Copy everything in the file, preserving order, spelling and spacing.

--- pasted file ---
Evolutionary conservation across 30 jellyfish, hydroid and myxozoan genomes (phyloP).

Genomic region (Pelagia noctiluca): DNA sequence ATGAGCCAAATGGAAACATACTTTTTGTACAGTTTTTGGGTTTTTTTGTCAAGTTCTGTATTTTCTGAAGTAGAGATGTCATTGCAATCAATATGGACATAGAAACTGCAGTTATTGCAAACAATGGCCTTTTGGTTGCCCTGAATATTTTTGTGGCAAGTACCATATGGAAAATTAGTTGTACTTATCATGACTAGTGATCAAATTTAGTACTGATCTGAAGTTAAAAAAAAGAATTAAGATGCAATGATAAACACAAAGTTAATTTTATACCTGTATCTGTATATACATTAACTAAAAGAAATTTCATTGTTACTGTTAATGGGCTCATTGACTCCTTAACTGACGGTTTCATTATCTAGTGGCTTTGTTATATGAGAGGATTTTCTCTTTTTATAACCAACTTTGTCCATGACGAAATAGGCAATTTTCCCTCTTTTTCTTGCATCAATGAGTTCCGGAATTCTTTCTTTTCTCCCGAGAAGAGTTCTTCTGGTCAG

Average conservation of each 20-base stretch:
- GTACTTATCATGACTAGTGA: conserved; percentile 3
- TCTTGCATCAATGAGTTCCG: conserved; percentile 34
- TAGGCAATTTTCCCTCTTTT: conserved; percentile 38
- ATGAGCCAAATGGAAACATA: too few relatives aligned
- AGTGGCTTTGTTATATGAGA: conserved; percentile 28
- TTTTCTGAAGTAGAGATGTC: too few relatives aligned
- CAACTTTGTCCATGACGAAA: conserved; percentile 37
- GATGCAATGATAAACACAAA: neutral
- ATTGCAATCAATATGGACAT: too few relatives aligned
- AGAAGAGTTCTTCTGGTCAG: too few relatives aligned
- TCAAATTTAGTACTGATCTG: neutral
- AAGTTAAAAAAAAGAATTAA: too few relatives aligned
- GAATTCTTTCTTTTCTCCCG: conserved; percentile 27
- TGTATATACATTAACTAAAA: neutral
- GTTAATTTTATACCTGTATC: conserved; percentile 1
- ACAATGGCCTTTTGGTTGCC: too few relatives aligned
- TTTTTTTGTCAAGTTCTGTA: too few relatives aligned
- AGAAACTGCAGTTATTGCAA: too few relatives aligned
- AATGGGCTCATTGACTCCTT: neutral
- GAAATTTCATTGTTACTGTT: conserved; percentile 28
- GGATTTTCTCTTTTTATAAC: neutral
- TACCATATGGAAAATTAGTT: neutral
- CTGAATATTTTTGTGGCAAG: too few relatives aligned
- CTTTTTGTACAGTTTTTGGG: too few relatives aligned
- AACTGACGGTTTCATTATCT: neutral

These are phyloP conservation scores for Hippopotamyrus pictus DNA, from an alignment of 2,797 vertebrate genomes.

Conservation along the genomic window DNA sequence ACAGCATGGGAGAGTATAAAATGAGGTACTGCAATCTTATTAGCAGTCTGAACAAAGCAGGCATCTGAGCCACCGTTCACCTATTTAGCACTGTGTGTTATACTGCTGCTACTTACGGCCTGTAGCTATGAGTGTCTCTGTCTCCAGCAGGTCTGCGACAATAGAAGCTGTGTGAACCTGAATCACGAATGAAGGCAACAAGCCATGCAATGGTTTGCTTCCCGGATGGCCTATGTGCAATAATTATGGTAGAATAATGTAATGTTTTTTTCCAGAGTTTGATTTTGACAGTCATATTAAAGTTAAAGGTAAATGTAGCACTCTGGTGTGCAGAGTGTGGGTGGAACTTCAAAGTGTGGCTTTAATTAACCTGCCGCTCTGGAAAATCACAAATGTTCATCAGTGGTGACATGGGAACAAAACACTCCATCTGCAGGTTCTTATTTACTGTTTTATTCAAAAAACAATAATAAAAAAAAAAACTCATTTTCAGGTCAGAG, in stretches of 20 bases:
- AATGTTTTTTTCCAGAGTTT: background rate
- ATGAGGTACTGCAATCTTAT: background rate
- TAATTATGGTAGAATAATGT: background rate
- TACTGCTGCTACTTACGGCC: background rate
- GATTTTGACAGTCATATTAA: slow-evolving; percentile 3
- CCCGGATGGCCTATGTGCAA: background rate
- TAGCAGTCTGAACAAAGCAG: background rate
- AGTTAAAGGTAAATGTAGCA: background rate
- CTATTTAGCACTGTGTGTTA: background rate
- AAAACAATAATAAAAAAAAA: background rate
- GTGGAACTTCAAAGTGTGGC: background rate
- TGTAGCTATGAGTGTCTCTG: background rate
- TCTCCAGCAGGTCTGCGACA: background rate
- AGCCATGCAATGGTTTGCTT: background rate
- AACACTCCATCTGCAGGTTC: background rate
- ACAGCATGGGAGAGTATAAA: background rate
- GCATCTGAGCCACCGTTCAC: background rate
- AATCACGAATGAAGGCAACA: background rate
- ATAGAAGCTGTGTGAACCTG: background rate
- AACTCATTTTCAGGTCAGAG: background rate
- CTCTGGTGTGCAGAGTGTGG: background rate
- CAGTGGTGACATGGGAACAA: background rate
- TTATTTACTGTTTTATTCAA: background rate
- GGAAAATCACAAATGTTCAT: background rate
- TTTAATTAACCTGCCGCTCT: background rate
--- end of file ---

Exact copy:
Evolutionary conservation across 30 jellyfish, hydroid and myxozoan genomes (phyloP).

Genomic region (Pelagia noctiluca): DNA sequence ATGAGCCAAATGGAAACATACTTTTTGTACAGTTTTTGGGTTTTTTTGTCAAGTTCTGTATTTTCTGAAGTAGAGATGTCATTGCAATCAATATGGACATAGAAACTGCAGTTATTGCAAACAATGGCCTTTTGGTTGCCCTGAATATTTTTGTGGCAAGTACCATATGGAAAATTAGTTGTACTTATCATGACTAGTGATCAAATTTAGTACTGATCTGAAGTTAAAAAAAAGAATTAAGATGCAATGATAAACACAAAGTTAATTTTATACCTGTATCTGTATATACATTAACTAAAAGAAATTTCATTGTTACTGTTAATGGGCTCATTGACTCCTTAACTGACGGTTTCATTATCTAGTGGCTTTGTTATATGAGAGGATTTTCTCTTTTTATAACCAACTTTGTCCATGACGAAATAGGCAATTTTCCCTCTTTTTCTTGCATCAATGAGTTCCGGAATTCTTTCTTTTCTCCCGAGAAGAGTTCTTCTGGTCAG

Average conservation of each 20-base stretch:
- GTACTTATCATGACTAGTGA: conserved; percentile 3
- TCTTGCATCAATGAGTTCCG: conserved; percentile 34
- TAGGCAATTTTCCCTCTTTT: conserved; percentile 38
- ATGAGCCAAATGGAAACATA: too few relatives aligned
- AGTGGCTTTGTTATATGAGA: conserved; percentile 28
- TTTTCTGAAGTAGAGATGTC: too few relatives aligned
- CAACTTTGTCCATGACGAAA: conserved; percentile 37
- GATGCAATGATAAACACAAA: neutral
- ATTGCAATCAATATGGACAT: too few relatives aligned
- AGAAGAGTTCTTCTGGTCAG: too few relatives aligned
- TCAAATTTAGTACTGATCTG: neutral
- AAGTTAAAAAAAAGAATTAA: too few relatives aligned
- GAATTCTTTCTTTTCTCCCG: conserved; percentile 27
- TGTATATACATTAACTAAAA: neutral
- GTTAATTTTATACCTGTATC: conserved; percentile 1
- ACAATGGCCTTTTGGTTGCC: too few relatives aligned
- TTTTTTTGTCAAGTTCTGTA: too few relatives aligned
- AGAAACTGCAGTTATTGCAA: too few relatives aligned
- AATGGGCTCATTGACTCCTT: neutral
- GAAATTTCATTGTTACTGTT: conserved; percentile 28
- GGATTTTCTCTTTTTATAAC: neutral
- TACCATATGGAAAATTAGTT: neutral
- CTGAATATTTTTGTGGCAAG: too few relatives aligned
- CTTTTTGTACAGTTTTTGGG: too few relatives aligned
- AACTGACGGTTTCATTATCT: neutral

These are phyloP conservation scores for Hippopotamyrus pictus DNA, from an alignment of 2,797 vertebrate genomes.

Conservation along the genomic window DNA sequence ACAGCATGGGAGAGTATAAAATGAGGTACTGCAATCTTATTAGCAGTCTGAACAAAGCAGGCATCTGAGCCACCGTTCACCTATTTAGCACTGTGTGTTATACTGCTGCTACTTACGGCCTGTAGCTATGAGTGTCTCTGTCTCCAGCAGGTCTGCGACAATAGAAGCTGTGTGAACCTGAATCACGAATGAAGGCAACAAGCCATGCAATGGTTTGCTTCCCGGATGGCCTATGTGCAATAATTATGGTAGAATAATGTAATGTTTTTTTCCAGAGTTTGATTTTGACAGTCATATTAAAGTTAAAGGTAAATGTAGCACTCTGGTGTGCAGAGTGTGGGTGGAACTTCAAAGTGTGGCTTTAATTAACCTGCCGCTCTGGAAAATCACAAATGTTCATCAGTGGTGACATGGGAACAAAACACTCCATCTGCAGGTTCTTATTTACTGTTTTATTCAAAAAACAATAATAAAAAAAAAAACTCATTTTCAGGTCAGAG, in stretches of 20 bases:
- AATGTTTTTTTCCAGAGTTT: background rate
- ATGAGGTACTGCAATCTTAT: background rate
- TAATTATGGTAGAATAATGT: background rate
- TACTGCTGCTACTTACGGCC: background rate
- GATTTTGACAGTCATATTAA: slow-evolving; percentile 3
- CCCGGATGGCCTATGTGCAA: background rate
- TAGCAGTCTGAACAAAGCAG: background rate
- AGTTAAAGGTAAATGTAGCA: background rate
- CTATTTAGCACTGTGTGTTA: background rate
- AAAACAATAATAAAAAAAAA: background rate
- GTGGAACTTCAAAGTGTGGC: background rate
- TGTAGCTATGAGTGTCTCTG: background rate
- TCTCCAGCAGGTCTGCGACA: background rate
- AGCCATGCAATGGTTTGCTT: background rate
- AACACTCCATCTGCAGGTTC: background rate
- ACAGCATGGGAGAGTATAAA: background rate
- GCATCTGAGCCACCGTTCAC: background rate
- AATCACGAATGAAGGCAACA: background rate
- ATAGAAGCTGTGTGAACCTG: background rate
- AACTCATTTTCAGGTCAGAG: background rate
- CTCTGGTGTGCAGAGTGTGG: background rate
- CAGTGGTGACATGGGAACAA: background rate
- TTATTTACTGTTTTATTCAA: background rate
- GGAAAATCACAAATGTTCAT: background rate
- TTTAATTAACCTGCCGCTCT: background rate